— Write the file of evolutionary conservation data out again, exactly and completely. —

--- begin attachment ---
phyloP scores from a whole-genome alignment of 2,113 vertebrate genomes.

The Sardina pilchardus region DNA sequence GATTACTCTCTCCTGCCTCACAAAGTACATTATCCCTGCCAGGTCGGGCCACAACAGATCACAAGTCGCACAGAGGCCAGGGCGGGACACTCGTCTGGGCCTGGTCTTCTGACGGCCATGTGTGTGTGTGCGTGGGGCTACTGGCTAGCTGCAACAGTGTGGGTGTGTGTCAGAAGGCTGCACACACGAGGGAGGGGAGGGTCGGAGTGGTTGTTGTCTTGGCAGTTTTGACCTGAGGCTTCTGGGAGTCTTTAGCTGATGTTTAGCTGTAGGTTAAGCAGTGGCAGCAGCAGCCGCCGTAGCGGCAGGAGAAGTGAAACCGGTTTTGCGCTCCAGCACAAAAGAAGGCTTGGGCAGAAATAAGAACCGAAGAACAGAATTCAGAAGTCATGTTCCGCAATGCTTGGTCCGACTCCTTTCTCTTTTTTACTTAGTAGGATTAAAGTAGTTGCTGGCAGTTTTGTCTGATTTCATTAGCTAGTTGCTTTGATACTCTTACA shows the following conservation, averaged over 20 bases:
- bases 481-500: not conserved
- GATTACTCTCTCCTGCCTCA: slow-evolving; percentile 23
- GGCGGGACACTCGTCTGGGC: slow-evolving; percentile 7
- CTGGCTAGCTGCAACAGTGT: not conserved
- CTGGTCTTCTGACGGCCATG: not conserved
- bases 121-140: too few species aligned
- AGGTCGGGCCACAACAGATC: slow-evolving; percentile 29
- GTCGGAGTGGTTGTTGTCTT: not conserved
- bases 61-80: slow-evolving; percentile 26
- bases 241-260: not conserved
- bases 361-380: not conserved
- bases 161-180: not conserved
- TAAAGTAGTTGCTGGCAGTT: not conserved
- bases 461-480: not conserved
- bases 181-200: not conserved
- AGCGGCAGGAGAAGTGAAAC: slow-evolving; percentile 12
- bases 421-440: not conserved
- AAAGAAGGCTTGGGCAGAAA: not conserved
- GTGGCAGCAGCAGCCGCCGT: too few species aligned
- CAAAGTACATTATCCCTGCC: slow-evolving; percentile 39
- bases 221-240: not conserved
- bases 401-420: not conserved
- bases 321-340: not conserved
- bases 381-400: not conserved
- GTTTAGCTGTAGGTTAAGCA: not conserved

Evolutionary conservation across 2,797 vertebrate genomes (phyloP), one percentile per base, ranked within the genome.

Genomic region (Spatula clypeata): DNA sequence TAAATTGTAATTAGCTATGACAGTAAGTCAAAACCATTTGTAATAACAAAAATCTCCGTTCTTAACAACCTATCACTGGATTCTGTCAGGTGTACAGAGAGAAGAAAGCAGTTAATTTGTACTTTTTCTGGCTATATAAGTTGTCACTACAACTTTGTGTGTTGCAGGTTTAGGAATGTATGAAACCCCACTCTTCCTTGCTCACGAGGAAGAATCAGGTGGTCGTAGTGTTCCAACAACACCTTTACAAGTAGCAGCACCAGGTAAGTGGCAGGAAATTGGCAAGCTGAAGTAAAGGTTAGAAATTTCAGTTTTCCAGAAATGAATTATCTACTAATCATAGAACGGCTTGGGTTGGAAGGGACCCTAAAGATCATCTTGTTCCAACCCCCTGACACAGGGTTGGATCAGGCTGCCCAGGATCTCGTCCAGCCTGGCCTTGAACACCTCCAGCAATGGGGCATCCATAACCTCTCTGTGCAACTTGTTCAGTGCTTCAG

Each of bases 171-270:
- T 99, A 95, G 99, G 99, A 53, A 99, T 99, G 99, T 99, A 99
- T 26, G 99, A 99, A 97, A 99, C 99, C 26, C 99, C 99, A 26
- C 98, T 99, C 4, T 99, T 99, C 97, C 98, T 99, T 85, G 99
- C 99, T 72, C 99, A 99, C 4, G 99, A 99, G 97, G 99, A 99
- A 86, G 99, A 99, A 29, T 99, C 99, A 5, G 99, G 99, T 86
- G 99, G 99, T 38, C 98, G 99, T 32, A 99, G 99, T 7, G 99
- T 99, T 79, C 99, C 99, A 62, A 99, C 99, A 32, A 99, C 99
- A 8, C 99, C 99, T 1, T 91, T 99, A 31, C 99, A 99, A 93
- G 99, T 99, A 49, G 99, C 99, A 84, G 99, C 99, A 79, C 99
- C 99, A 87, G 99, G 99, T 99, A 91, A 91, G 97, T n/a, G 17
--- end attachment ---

phyloP scores from a whole-genome alignment of 2,113 vertebrate genomes.

The Sardina pilchardus region DNA sequence GATTACTCTCTCCTGCCTCACAAAGTACATTATCCCTGCCAGGTCGGGCCACAACAGATCACAAGTCGCACAGAGGCCAGGGCGGGACACTCGTCTGGGCCTGGTCTTCTGACGGCCATGTGTGTGTGTGCGTGGGGCTACTGGCTAGCTGCAACAGTGTGGGTGTGTGTCAGAAGGCTGCACACACGAGGGAGGGGAGGGTCGGAGTGGTTGTTGTCTTGGCAGTTTTGACCTGAGGCTTCTGGGAGTCTTTAGCTGATGTTTAGCTGTAGGTTAAGCAGTGGCAGCAGCAGCCGCCGTAGCGGCAGGAGAAGTGAAACCGGTTTTGCGCTCCAGCACAAAAGAAGGCTTGGGCAGAAATAAGAACCGAAGAACAGAATTCAGAAGTCATGTTCCGCAATGCTTGGTCCGACTCCTTTCTCTTTTTTACTTAGTAGGATTAAAGTAGTTGCTGGCAGTTTTGTCTGATTTCATTAGCTAGTTGCTTTGATACTCTTACA shows the following conservation, averaged over 20 bases:
- bases 481-500: not conserved
- GATTACTCTCTCCTGCCTCA: slow-evolving; percentile 23
- GGCGGGACACTCGTCTGGGC: slow-evolving; percentile 7
- CTGGCTAGCTGCAACAGTGT: not conserved
- CTGGTCTTCTGACGGCCATG: not conserved
- bases 121-140: too few species aligned
- AGGTCGGGCCACAACAGATC: slow-evolving; percentile 29
- GTCGGAGTGGTTGTTGTCTT: not conserved
- bases 61-80: slow-evolving; percentile 26
- bases 241-260: not conserved
- bases 361-380: not conserved
- bases 161-180: not conserved
- TAAAGTAGTTGCTGGCAGTT: not conserved
- bases 461-480: not conserved
- bases 181-200: not conserved
- AGCGGCAGGAGAAGTGAAAC: slow-evolving; percentile 12
- bases 421-440: not conserved
- AAAGAAGGCTTGGGCAGAAA: not conserved
- GTGGCAGCAGCAGCCGCCGT: too few species aligned
- CAAAGTACATTATCCCTGCC: slow-evolving; percentile 39
- bases 221-240: not conserved
- bases 401-420: not conserved
- bases 321-340: not conserved
- bases 381-400: not conserved
- GTTTAGCTGTAGGTTAAGCA: not conserved

Evolutionary conservation across 2,797 vertebrate genomes (phyloP), one percentile per base, ranked within the genome.

Genomic region (Spatula clypeata): DNA sequence TAAATTGTAATTAGCTATGACAGTAAGTCAAAACCATTTGTAATAACAAAAATCTCCGTTCTTAACAACCTATCACTGGATTCTGTCAGGTGTACAGAGAGAAGAAAGCAGTTAATTTGTACTTTTTCTGGCTATATAAGTTGTCACTACAACTTTGTGTGTTGCAGGTTTAGGAATGTATGAAACCCCACTCTTCCTTGCTCACGAGGAAGAATCAGGTGGTCGTAGTGTTCCAACAACACCTTTACAAGTAGCAGCACCAGGTAAGTGGCAGGAAATTGGCAAGCTGAAGTAAAGGTTAGAAATTTCAGTTTTCCAGAAATGAATTATCTACTAATCATAGAACGGCTTGGGTTGGAAGGGACCCTAAAGATCATCTTGTTCCAACCCCCTGACACAGGGTTGGATCAGGCTGCCCAGGATCTCGTCCAGCCTGGCCTTGAACACCTCCAGCAATGGGGCATCCATAACCTCTCTGTGCAACTTGTTCAGTGCTTCAG

Each of bases 171-270:
- T 99, A 95, G 99, G 99, A 53, A 99, T 99, G 99, T 99, A 99
- T 26, G 99, A 99, A 97, A 99, C 99, C 26, C 99, C 99, A 26
- C 98, T 99, C 4, T 99, T 99, C 97, C 98, T 99, T 85, G 99
- C 99, T 72, C 99, A 99, C 4, G 99, A 99, G 97, G 99, A 99
- A 86, G 99, A 99, A 29, T 99, C 99, A 5, G 99, G 99, T 86
- G 99, G 99, T 38, C 98, G 99, T 32, A 99, G 99, T 7, G 99
- T 99, T 79, C 99, C 99, A 62, A 99, C 99, A 32, A 99, C 99
- A 8, C 99, C 99, T 1, T 91, T 99, A 31, C 99, A 99, A 93
- G 99, T 99, A 49, G 99, C 99, A 84, G 99, C 99, A 79, C 99
- C 99, A 87, G 99, G 99, T 99, A 91, A 91, G 97, T n/a, G 17